According to tradition, Joanna recovered the head of St. John the Forerunner after Herodias had disposed of it (Feb. 24). When Herodias had John beheaded, she cast the head out into an unclean place. Joanna took the head and buried it with honor on the Mount of Olives, on Herod’s land. Later, in the reign of Constantine the Great, the head was found.

An ossuary has been discovered in Israel bearing the inscription, “Johanna, granddaughter of Theophilus, the High Priest.” Whether this is the same Joanna as the Myrrhbearer is unknown.

Just as Joanna stood beside the tomb,
So also she stands beside the throne in the age to come.

—Liturgical verse

A bell named George.

Today and tomorrow there is so much going on! Of course, every day is like that, even in the liturgical calendar, but I noticed three of the events or commemorations secular and ecclesial overlap just now.

The second Sunday after Pascha is the Sunday of the Myrrhbearers, when we remember Joseph of Arimathea and Nicodemus who ministered to our Lord’s body, and the women who brought spices to the tomb to anoint Jesus, where they met an angel instead. The angel told them that Christ had risen! Joanna was one of those women, so today was my name day. 🙂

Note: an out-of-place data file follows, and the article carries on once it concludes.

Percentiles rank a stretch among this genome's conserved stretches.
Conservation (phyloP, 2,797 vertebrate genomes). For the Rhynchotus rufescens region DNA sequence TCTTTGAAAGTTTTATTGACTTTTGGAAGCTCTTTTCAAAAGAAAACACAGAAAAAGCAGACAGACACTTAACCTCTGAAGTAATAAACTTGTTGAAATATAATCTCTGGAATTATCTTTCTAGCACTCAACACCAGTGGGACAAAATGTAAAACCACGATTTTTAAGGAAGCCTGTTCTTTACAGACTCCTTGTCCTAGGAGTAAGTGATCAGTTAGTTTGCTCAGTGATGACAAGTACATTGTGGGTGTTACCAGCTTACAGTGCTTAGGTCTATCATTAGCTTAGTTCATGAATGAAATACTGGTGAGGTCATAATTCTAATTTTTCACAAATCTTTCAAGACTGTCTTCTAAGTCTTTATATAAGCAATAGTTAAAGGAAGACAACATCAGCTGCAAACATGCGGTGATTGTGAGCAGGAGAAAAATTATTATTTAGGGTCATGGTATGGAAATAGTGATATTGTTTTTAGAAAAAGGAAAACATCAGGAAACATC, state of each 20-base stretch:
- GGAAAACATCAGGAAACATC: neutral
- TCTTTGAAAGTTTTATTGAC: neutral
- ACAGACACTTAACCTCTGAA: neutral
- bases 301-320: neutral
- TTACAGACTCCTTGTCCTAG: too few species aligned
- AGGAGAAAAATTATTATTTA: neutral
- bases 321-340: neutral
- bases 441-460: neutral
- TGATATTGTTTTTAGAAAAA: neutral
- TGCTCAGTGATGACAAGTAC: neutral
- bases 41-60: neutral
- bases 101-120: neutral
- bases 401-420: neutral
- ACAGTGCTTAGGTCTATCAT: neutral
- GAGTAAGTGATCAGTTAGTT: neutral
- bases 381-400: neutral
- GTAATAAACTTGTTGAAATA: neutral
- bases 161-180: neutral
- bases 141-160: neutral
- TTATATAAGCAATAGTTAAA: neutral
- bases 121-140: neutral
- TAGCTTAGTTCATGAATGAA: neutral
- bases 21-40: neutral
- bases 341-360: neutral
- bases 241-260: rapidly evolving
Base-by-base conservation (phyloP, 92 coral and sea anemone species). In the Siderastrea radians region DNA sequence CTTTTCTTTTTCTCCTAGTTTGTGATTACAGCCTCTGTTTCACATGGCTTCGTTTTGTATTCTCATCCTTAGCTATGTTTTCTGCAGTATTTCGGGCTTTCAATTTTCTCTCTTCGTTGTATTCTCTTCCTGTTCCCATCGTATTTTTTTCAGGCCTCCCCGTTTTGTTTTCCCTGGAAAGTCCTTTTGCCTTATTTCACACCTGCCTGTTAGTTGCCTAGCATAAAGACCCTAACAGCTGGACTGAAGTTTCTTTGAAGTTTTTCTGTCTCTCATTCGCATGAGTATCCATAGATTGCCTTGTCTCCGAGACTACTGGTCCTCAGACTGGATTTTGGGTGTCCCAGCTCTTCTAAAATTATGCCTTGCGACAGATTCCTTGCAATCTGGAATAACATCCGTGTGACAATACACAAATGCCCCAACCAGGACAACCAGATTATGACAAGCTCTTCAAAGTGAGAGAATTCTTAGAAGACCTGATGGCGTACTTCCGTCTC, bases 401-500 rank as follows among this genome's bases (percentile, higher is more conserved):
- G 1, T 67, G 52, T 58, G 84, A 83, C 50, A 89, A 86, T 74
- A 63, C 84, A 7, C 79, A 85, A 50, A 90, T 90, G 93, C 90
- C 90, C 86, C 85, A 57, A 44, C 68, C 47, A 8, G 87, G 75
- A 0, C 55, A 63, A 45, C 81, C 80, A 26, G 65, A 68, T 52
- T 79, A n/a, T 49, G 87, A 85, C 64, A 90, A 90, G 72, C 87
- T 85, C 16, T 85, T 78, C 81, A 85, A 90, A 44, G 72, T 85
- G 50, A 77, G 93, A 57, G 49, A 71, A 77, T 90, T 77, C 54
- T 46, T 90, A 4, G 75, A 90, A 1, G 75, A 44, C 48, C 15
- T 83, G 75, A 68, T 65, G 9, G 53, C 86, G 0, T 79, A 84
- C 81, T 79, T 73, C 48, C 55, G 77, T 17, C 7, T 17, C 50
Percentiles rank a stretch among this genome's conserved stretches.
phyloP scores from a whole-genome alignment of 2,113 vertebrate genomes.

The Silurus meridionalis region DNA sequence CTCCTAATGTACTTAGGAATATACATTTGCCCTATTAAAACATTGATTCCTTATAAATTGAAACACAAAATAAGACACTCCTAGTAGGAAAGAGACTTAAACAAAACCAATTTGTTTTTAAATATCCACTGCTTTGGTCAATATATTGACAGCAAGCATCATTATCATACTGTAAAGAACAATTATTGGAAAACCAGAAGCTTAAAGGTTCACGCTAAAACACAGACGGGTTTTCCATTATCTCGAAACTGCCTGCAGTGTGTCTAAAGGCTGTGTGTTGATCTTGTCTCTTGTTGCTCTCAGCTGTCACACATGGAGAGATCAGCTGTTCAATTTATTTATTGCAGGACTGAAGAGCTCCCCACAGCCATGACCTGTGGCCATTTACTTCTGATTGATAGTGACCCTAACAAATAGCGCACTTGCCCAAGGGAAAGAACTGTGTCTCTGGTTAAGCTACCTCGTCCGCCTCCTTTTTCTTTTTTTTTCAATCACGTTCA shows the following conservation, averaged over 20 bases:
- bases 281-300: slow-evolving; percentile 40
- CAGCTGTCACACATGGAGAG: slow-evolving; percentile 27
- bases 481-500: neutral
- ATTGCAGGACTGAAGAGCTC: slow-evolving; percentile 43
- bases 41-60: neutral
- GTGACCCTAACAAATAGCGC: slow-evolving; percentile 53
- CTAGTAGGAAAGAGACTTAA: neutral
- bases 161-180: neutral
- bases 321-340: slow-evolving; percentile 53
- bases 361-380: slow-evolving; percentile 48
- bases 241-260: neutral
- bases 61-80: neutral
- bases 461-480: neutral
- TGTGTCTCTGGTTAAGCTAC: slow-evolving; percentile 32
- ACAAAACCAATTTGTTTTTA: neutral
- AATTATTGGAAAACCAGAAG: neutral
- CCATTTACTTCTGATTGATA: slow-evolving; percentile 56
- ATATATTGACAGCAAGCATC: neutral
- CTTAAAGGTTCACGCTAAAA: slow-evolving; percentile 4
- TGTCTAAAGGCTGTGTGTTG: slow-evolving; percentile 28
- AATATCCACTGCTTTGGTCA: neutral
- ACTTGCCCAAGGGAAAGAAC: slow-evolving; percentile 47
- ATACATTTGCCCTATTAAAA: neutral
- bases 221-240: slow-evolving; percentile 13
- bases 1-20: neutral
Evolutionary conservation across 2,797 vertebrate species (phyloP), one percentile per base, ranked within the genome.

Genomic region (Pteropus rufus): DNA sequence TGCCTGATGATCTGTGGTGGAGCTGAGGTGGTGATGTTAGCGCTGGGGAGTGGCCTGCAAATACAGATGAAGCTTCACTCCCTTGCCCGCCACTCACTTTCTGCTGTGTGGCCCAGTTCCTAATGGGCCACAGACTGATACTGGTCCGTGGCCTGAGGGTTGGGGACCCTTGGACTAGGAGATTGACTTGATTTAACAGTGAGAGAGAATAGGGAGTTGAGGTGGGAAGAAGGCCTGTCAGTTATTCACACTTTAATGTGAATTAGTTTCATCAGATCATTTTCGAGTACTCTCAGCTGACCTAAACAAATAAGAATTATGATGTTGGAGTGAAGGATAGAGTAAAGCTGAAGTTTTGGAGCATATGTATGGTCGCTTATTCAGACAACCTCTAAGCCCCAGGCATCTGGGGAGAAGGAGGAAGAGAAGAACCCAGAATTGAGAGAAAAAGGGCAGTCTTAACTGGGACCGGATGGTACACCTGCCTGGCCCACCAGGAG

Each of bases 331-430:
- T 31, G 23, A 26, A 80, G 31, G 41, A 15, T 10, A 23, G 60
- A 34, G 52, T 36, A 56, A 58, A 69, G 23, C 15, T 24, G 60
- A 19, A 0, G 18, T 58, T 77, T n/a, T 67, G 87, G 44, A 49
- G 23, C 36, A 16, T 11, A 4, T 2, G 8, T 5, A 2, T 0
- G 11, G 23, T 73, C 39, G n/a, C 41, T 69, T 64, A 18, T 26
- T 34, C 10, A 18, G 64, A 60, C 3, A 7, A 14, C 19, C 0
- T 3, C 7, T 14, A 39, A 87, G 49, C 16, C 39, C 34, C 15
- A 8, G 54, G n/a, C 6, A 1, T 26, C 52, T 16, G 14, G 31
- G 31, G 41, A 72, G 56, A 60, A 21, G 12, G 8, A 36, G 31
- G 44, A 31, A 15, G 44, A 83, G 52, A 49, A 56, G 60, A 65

Earth Day is celebrated on April 23rd, about which I once wrote an article that I don’t know how to improve upon. And starting this evening, it’s the feast of St. George the Greatmartyr, who received the crown of martyrdom on April 23, 303.

It wasn’t until I was walking to the parking lot this afternoon at church and stopped to take a picture of the bells, that I remembered that our big bell is named after St. George. All of the bells have names, but the great one bears the name of the Greatmartyr. He has wisteria adorning, and a chain protecting him from thieves who would peddle his metal. One of our slightly smaller bells was stolen once and had to be replaced.

In the morning the bell George will be rung for the saint George. One hymn of the day includes these lines:

God raised you as his own gardener, O George,
for you have gathered for yourself the sheaves of virtue.